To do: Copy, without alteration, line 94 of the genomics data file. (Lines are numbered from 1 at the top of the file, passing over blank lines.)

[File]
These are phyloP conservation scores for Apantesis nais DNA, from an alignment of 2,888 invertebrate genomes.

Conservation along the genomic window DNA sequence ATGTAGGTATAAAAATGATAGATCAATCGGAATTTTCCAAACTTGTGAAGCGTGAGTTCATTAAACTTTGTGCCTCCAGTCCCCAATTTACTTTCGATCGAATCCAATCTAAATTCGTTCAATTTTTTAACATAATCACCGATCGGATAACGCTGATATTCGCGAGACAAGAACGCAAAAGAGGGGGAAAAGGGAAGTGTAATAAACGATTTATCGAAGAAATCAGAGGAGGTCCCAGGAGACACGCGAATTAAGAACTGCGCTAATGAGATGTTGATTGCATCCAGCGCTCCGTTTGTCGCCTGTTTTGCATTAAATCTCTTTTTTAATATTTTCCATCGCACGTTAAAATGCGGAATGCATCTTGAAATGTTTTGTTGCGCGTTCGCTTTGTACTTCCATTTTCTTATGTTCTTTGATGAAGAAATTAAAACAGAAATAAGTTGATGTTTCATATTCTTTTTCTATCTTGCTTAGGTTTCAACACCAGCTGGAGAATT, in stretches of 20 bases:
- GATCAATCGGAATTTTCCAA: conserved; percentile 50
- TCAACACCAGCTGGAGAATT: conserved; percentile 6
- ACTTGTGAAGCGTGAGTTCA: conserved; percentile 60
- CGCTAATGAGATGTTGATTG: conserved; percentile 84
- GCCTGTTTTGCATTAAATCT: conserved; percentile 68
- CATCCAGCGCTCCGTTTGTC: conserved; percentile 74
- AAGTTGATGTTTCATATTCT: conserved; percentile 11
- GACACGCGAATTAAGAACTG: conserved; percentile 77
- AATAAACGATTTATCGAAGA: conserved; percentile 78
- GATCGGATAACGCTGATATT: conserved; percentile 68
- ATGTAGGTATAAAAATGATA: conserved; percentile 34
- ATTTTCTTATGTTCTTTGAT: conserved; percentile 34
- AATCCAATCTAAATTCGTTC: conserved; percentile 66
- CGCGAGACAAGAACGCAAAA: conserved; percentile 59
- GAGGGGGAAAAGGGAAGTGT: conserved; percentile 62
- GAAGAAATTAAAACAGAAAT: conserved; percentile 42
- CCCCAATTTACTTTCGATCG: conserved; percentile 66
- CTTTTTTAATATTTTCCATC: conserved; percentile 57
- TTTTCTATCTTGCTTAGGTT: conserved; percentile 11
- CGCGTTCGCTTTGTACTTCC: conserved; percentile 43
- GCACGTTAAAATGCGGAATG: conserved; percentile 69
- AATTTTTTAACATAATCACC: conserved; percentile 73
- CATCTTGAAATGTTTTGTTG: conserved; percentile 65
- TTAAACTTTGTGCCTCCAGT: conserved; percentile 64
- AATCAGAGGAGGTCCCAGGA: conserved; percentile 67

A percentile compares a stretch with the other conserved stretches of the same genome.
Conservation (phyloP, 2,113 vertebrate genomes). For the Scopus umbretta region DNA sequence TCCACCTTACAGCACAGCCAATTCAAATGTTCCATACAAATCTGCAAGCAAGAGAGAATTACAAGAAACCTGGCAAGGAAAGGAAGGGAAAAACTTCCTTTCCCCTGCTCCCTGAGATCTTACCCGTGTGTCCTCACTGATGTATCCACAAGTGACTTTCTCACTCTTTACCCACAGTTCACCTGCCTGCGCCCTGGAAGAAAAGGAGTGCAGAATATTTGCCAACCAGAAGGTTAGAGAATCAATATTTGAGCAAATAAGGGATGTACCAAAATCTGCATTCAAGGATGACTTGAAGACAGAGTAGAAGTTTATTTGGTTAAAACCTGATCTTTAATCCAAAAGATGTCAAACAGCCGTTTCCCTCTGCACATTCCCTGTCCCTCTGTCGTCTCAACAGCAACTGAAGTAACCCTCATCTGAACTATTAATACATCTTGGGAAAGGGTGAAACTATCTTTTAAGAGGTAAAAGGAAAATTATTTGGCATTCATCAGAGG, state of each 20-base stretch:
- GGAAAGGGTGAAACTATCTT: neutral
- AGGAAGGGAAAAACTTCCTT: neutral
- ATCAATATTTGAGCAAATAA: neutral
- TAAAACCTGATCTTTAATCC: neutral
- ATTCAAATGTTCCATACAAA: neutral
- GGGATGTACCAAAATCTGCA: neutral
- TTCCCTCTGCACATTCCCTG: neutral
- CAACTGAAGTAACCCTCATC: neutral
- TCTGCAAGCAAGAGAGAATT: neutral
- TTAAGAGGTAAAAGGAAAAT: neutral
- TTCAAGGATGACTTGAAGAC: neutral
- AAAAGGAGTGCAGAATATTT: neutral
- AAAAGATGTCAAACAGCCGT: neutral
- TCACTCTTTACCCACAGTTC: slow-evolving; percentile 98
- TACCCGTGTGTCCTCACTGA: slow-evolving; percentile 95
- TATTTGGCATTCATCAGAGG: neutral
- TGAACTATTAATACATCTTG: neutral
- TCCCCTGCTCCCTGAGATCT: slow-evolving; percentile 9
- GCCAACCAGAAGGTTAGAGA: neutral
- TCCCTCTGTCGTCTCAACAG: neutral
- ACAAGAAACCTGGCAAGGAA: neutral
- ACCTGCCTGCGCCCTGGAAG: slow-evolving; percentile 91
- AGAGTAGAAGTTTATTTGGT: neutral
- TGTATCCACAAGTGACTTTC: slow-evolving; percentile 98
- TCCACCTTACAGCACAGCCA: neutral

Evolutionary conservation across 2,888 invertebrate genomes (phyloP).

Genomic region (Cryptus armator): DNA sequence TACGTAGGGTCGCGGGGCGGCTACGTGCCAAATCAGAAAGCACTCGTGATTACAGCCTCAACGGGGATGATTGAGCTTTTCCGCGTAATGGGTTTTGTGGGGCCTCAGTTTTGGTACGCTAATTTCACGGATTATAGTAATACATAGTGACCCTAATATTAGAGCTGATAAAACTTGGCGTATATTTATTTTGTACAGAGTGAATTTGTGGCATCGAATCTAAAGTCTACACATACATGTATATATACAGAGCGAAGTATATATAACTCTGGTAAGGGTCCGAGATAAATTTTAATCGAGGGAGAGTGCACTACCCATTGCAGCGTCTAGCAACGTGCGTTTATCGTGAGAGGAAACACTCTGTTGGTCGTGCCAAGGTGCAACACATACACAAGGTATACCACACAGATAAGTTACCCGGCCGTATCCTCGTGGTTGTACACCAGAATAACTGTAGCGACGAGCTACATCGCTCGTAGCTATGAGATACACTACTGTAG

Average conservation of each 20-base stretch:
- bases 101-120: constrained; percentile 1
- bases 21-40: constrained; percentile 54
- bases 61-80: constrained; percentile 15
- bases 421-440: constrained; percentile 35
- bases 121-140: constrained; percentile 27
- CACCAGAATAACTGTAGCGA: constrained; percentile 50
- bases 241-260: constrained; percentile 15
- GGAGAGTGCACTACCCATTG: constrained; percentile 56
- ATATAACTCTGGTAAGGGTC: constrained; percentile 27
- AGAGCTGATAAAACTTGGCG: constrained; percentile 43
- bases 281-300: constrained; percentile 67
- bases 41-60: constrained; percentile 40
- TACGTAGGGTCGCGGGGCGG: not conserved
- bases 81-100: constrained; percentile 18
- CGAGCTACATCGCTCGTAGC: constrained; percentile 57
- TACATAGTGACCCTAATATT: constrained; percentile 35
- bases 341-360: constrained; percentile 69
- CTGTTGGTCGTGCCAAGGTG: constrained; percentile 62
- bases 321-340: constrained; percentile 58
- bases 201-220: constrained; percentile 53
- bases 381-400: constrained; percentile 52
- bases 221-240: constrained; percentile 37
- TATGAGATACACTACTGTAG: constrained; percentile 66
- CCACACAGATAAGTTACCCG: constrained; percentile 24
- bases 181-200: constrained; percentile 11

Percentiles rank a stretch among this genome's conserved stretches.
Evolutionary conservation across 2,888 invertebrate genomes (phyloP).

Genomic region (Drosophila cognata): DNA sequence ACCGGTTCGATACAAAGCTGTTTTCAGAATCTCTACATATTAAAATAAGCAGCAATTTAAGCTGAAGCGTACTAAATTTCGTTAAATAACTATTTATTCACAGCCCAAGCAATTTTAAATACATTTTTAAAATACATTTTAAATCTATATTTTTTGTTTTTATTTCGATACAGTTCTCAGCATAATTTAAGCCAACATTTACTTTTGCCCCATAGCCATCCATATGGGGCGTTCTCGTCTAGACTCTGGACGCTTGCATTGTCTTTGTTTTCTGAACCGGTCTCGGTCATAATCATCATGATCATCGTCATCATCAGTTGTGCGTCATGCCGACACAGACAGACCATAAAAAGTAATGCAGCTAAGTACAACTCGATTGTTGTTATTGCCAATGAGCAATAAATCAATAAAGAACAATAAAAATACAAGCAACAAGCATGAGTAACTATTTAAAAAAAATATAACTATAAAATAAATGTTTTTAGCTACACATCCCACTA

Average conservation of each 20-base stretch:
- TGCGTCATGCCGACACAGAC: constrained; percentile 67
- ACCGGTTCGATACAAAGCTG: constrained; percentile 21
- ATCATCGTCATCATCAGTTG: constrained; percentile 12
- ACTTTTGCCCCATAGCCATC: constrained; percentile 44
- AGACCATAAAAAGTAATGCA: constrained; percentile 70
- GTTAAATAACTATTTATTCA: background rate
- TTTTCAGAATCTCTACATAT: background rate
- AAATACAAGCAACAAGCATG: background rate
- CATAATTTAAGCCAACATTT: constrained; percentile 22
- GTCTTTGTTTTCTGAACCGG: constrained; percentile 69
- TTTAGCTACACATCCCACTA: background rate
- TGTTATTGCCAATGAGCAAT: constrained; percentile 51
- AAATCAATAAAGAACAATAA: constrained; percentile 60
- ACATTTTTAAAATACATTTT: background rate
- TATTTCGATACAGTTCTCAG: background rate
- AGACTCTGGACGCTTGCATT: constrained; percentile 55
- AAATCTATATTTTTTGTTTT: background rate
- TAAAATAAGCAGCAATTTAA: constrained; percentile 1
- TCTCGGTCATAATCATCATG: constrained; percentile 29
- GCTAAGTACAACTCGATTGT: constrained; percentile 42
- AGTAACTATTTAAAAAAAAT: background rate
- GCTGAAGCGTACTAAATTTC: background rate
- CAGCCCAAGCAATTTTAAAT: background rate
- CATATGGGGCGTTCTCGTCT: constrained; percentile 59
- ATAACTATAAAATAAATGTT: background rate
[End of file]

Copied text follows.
- AAATACAAGCAACAAGCATG: background rate